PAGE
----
Egypt’s Sham Election

Sisi Will Likely Win the Vote, But at What Cost?

Posters of Egyptian President Abdel Fattah el-Sisi for the upcoming presidential election, in Cairo, Egypt, March 19, 2018. Mohamed Abd El Ghany / Reuters

Egypt’s presidential election on March 26-28 will effectively be a theatrical performance, staged by the regime to contrive a popular mandate for strongman President Abdel Fattah el-Sisi’s second term. Sisi, who as defense minister led the 2013 coup against the Islamist president Mohamed Morsi, has forced out every credible electoral contender—including two prominent challengers from the military establishment, Ahmed Shafiq and Sami Anan—using threats and even imprisonment. Moussa Mustafa Moussa, who entered the race at the last moment to play Sisi’s token opponent, is an obscure politician and an avowed supporter of the president who is thought to have long-standing ties to the Egyptian security services.

What is more, the vote is being held against the backdrop of a vast crackdown under Sisi. Tens of thousands of people are in prison on politicized or fabricated charges. Civil society organizations are hounded by the police, and the regime has been buying up privately held media organizations and punishing those outlets that dare to diverge from the state’s Orwellian narrative. With the security services unleashed, the incidence of torture has increased dramatically and, in a frightening tactic new to Egypt, hundreds have “disappeared” from the streets or their homes. A state of emergency has further eroded Egyptians’ meager rights. Any balloting held under such brutally repressive circumstances reveals very little about Sisi’s standing with the Egyptian public.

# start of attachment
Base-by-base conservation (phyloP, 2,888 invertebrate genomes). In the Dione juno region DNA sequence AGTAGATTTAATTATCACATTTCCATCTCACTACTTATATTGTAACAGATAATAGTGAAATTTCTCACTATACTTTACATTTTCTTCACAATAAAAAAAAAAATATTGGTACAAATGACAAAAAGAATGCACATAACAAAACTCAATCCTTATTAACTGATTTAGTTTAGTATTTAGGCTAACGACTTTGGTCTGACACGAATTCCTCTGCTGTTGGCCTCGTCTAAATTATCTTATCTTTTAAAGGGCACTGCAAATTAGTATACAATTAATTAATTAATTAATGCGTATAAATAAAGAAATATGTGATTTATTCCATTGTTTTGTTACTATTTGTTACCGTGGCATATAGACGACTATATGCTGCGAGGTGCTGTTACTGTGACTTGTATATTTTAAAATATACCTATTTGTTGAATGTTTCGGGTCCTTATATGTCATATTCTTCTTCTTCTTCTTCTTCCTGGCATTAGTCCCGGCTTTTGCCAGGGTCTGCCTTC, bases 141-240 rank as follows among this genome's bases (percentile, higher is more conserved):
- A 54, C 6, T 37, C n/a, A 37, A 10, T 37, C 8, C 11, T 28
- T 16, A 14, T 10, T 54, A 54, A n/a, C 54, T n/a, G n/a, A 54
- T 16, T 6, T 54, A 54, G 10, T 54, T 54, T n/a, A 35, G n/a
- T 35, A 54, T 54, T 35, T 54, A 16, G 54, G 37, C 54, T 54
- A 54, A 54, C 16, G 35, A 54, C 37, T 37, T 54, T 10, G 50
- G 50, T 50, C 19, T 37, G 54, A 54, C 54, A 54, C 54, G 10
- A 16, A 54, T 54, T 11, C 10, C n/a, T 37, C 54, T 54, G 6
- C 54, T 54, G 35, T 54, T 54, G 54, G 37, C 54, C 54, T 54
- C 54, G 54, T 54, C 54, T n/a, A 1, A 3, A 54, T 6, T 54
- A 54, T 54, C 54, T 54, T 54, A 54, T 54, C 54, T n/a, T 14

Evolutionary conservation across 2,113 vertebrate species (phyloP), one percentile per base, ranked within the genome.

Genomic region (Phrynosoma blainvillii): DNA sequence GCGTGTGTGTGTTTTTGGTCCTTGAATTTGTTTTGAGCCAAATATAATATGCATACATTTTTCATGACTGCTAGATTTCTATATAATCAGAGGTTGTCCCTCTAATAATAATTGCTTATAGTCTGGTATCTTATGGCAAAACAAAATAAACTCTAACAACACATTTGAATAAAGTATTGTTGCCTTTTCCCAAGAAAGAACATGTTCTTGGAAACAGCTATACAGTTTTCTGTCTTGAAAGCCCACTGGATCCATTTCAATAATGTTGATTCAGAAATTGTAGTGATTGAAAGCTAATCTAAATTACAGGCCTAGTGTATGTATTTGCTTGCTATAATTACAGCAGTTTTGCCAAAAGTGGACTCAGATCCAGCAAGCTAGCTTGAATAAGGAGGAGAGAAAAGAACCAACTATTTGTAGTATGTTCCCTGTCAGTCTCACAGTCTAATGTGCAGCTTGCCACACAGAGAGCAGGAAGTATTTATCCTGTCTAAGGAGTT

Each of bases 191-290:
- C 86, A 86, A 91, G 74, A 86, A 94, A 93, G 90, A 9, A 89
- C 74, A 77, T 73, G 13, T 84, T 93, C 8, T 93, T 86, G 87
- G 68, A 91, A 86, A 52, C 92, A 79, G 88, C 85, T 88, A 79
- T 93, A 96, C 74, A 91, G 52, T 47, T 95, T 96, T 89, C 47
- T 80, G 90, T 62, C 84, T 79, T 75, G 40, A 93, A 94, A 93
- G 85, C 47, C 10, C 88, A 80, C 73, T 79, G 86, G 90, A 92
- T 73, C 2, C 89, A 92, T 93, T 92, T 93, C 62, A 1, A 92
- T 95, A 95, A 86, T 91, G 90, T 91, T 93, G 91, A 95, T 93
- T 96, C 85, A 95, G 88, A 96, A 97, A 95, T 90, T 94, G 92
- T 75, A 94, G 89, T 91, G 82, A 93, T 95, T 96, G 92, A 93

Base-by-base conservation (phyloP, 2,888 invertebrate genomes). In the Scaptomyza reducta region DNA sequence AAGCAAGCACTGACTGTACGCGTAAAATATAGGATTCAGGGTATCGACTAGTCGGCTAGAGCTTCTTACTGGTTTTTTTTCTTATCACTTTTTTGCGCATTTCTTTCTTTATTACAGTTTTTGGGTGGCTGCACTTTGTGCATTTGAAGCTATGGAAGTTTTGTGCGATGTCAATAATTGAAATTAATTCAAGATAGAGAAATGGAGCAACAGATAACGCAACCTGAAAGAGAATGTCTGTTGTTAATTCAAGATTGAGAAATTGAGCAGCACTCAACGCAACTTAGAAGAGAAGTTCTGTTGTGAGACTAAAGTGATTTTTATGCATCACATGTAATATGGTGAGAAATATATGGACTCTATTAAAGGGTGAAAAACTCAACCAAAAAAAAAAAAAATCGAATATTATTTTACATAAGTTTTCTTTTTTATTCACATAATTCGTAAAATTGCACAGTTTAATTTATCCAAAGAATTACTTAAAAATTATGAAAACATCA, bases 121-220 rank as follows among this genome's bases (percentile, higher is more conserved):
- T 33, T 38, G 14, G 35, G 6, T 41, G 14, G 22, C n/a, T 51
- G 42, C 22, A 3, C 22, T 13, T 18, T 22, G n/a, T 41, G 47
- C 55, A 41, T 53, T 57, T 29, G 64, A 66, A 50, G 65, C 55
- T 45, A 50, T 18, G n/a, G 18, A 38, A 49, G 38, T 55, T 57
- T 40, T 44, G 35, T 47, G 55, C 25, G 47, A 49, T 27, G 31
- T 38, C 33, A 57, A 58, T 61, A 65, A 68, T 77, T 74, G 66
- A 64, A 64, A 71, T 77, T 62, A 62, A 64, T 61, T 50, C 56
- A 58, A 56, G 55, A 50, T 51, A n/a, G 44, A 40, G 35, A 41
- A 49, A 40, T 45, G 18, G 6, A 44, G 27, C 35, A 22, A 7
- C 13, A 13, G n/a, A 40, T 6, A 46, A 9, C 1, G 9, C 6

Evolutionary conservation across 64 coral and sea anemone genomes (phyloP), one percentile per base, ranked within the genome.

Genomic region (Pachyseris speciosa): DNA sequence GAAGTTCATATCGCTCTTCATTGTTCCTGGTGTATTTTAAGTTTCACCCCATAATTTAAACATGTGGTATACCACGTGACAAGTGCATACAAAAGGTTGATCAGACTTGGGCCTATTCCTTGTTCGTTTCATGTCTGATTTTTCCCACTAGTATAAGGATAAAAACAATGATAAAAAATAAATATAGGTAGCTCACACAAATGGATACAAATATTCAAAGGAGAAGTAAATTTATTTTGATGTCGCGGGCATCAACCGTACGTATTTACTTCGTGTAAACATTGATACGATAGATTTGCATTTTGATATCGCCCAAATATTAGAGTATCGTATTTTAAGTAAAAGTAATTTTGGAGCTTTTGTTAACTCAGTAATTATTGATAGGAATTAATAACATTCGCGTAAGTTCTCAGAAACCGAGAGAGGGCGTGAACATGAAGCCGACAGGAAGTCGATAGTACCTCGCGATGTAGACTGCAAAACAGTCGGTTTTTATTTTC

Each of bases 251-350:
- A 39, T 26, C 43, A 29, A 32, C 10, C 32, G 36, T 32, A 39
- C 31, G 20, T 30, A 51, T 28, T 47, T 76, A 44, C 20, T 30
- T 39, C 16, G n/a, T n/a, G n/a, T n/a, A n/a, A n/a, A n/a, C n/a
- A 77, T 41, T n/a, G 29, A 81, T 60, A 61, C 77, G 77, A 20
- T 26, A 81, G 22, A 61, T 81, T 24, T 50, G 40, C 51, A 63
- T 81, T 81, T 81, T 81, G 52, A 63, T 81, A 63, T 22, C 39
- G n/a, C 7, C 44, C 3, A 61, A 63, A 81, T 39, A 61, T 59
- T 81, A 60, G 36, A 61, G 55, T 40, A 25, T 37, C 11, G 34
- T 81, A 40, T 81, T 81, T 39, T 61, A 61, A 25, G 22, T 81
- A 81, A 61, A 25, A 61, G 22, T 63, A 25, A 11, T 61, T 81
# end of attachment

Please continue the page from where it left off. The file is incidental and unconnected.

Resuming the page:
Nevertheless, the way in which Sisi has managed the election, ratcheting up repression and angrily and ruthlessly quashing military-linked candidates, demonstrates that his hold on power depends in large part on the military’s loyalty, or at least its acquiescence. The fact that challengers even emerged from the military establishment in the first place suggests that such support has declined, a trend that has rattled Sisi.

The armed forces remain Egypt’s most powerful institution, and Sisi became president in 2014 with their strong backing. But he must be acutely aware that the military could turn against him. After all, the

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